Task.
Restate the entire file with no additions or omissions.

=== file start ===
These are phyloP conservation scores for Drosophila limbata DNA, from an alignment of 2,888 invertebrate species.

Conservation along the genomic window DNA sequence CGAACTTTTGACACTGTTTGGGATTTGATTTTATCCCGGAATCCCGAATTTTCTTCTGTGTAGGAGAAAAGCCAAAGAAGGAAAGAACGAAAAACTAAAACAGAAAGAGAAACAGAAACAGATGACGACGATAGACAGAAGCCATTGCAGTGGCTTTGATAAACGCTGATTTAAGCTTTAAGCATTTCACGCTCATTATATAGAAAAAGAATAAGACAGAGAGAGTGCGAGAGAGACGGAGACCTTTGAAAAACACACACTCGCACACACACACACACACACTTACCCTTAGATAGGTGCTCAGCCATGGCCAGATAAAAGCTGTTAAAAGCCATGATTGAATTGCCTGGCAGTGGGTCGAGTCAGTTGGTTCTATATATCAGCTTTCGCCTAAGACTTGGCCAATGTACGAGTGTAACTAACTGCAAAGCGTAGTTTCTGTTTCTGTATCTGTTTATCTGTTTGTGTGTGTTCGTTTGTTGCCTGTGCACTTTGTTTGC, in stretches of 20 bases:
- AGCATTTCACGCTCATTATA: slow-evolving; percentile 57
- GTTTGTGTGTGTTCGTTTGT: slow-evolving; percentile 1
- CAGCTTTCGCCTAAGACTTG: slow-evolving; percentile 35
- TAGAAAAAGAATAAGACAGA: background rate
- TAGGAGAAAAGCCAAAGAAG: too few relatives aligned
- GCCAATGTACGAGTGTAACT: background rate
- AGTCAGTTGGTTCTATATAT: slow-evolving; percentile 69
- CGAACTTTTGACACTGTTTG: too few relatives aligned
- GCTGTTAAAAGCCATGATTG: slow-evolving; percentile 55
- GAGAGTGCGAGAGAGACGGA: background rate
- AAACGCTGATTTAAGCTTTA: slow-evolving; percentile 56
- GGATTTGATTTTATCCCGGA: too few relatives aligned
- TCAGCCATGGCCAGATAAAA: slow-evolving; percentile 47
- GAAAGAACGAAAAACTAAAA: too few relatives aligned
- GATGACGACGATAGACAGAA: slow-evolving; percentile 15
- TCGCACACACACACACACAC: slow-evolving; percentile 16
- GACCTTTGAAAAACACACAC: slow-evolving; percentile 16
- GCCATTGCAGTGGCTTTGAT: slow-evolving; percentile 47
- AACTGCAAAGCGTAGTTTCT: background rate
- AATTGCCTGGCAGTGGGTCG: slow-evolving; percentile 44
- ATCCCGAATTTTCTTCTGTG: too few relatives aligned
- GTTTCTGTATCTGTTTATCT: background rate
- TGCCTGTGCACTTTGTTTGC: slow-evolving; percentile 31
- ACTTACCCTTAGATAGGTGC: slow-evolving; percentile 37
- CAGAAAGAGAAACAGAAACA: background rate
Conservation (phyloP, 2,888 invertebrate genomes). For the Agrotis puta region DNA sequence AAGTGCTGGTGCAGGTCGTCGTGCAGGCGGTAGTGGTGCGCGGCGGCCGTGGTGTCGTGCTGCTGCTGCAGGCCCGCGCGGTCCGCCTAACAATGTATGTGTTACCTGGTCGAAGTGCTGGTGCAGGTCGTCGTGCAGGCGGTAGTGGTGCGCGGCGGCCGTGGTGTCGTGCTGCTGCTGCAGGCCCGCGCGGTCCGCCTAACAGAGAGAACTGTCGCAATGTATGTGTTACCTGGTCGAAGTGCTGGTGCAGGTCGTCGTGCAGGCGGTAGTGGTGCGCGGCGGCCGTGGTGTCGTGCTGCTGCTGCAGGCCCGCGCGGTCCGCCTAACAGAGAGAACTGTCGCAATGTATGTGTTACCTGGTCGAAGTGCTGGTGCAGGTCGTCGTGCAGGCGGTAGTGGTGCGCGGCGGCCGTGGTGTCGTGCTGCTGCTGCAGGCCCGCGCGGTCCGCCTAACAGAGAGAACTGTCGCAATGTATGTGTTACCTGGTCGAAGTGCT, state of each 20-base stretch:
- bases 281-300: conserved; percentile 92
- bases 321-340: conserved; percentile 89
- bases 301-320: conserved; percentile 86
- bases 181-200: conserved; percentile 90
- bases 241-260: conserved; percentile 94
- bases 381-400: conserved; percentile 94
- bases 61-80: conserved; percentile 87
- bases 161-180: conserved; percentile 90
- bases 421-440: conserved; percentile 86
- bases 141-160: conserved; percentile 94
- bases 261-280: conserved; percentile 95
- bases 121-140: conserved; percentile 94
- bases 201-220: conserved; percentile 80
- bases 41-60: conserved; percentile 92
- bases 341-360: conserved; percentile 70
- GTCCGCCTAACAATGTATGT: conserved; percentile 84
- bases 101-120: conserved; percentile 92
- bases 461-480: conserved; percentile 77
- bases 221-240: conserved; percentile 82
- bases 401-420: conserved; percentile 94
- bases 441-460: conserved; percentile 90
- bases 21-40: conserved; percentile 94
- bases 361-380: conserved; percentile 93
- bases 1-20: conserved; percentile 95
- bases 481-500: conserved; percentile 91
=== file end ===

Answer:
These are phyloP conservation scores for Drosophila limbata DNA, from an alignment of 2,888 invertebrate species.

Conservation along the genomic window DNA sequence CGAACTTTTGACACTGTTTGGGATTTGATTTTATCCCGGAATCCCGAATTTTCTTCTGTGTAGGAGAAAAGCCAAAGAAGGAAAGAACGAAAAACTAAAACAGAAAGAGAAACAGAAACAGATGACGACGATAGACAGAAGCCATTGCAGTGGCTTTGATAAACGCTGATTTAAGCTTTAAGCATTTCACGCTCATTATATAGAAAAAGAATAAGACAGAGAGAGTGCGAGAGAGACGGAGACCTTTGAAAAACACACACTCGCACACACACACACACACACTTACCCTTAGATAGGTGCTCAGCCATGGCCAGATAAAAGCTGTTAAAAGCCATGATTGAATTGCCTGGCAGTGGGTCGAGTCAGTTGGTTCTATATATCAGCTTTCGCCTAAGACTTGGCCAATGTACGAGTGTAACTAACTGCAAAGCGTAGTTTCTGTTTCTGTATCTGTTTATCTGTTTGTGTGTGTTCGTTTGTTGCCTGTGCACTTTGTTTGC, in stretches of 20 bases:
- AGCATTTCACGCTCATTATA: slow-evolving; percentile 57
- GTTTGTGTGTGTTCGTTTGT: slow-evolving; percentile 1
- CAGCTTTCGCCTAAGACTTG: slow-evolving; percentile 35
- TAGAAAAAGAATAAGACAGA: background rate
- TAGGAGAAAAGCCAAAGAAG: too few relatives aligned
- GCCAATGTACGAGTGTAACT: background rate
- AGTCAGTTGGTTCTATATAT: slow-evolving; percentile 69
- CGAACTTTTGACACTGTTTG: too few relatives aligned
- GCTGTTAAAAGCCATGATTG: slow-evolving; percentile 55
- GAGAGTGCGAGAGAGACGGA: background rate
- AAACGCTGATTTAAGCTTTA: slow-evolving; percentile 56
- GGATTTGATTTTATCCCGGA: too few relatives aligned
- TCAGCCATGGCCAGATAAAA: slow-evolving; percentile 47
- GAAAGAACGAAAAACTAAAA: too few relatives aligned
- GATGACGACGATAGACAGAA: slow-evolving; percentile 15
- TCGCACACACACACACACAC: slow-evolving; percentile 16
- GACCTTTGAAAAACACACAC: slow-evolving; percentile 16
- GCCATTGCAGTGGCTTTGAT: slow-evolving; percentile 47
- AACTGCAAAGCGTAGTTTCT: background rate
- AATTGCCTGGCAGTGGGTCG: slow-evolving; percentile 44
- ATCCCGAATTTTCTTCTGTG: too few relatives aligned
- GTTTCTGTATCTGTTTATCT: background rate
- TGCCTGTGCACTTTGTTTGC: slow-evolving; percentile 31
- ACTTACCCTTAGATAGGTGC: slow-evolving; percentile 37
- CAGAAAGAGAAACAGAAACA: background rate
Conservation (phyloP, 2,888 invertebrate genomes). For the Agrotis puta region DNA sequence AAGTGCTGGTGCAGGTCGTCGTGCAGGCGGTAGTGGTGCGCGGCGGCCGTGGTGTCGTGCTGCTGCTGCAGGCCCGCGCGGTCCGCCTAACAATGTATGTGTTACCTGGTCGAAGTGCTGGTGCAGGTCGTCGTGCAGGCGGTAGTGGTGCGCGGCGGCCGTGGTGTCGTGCTGCTGCTGCAGGCCCGCGCGGTCCGCCTAACAGAGAGAACTGTCGCAATGTATGTGTTACCTGGTCGAAGTGCTGGTGCAGGTCGTCGTGCAGGCGGTAGTGGTGCGCGGCGGCCGTGGTGTCGTGCTGCTGCTGCAGGCCCGCGCGGTCCGCCTAACAGAGAGAACTGTCGCAATGTATGTGTTACCTGGTCGAAGTGCTGGTGCAGGTCGTCGTGCAGGCGGTAGTGGTGCGCGGCGGCCGTGGTGTCGTGCTGCTGCTGCAGGCCCGCGCGGTCCGCCTAACAGAGAGAACTGTCGCAATGTATGTGTTACCTGGTCGAAGTGCT, state of each 20-base stretch:
- bases 281-300: conserved; percentile 92
- bases 321-340: conserved; percentile 89
- bases 301-320: conserved; percentile 86
- bases 181-200: conserved; percentile 90
- bases 241-260: conserved; percentile 94
- bases 381-400: conserved; percentile 94
- bases 61-80: conserved; percentile 87
- bases 161-180: conserved; percentile 90
- bases 421-440: conserved; percentile 86
- bases 141-160: conserved; percentile 94
- bases 261-280: conserved; percentile 95
- bases 121-140: conserved; percentile 94
- bases 201-220: conserved; percentile 80
- bases 41-60: conserved; percentile 92
- bases 341-360: conserved; percentile 70
- GTCCGCCTAACAATGTATGT: conserved; percentile 84
- bases 101-120: conserved; percentile 92
- bases 461-480: conserved; percentile 77
- bases 221-240: conserved; percentile 82
- bases 401-420: conserved; percentile 94
- bases 441-460: conserved; percentile 90
- bases 21-40: conserved; percentile 94
- bases 361-380: conserved; percentile 93
- bases 1-20: conserved; percentile 95
- bases 481-500: conserved; percentile 91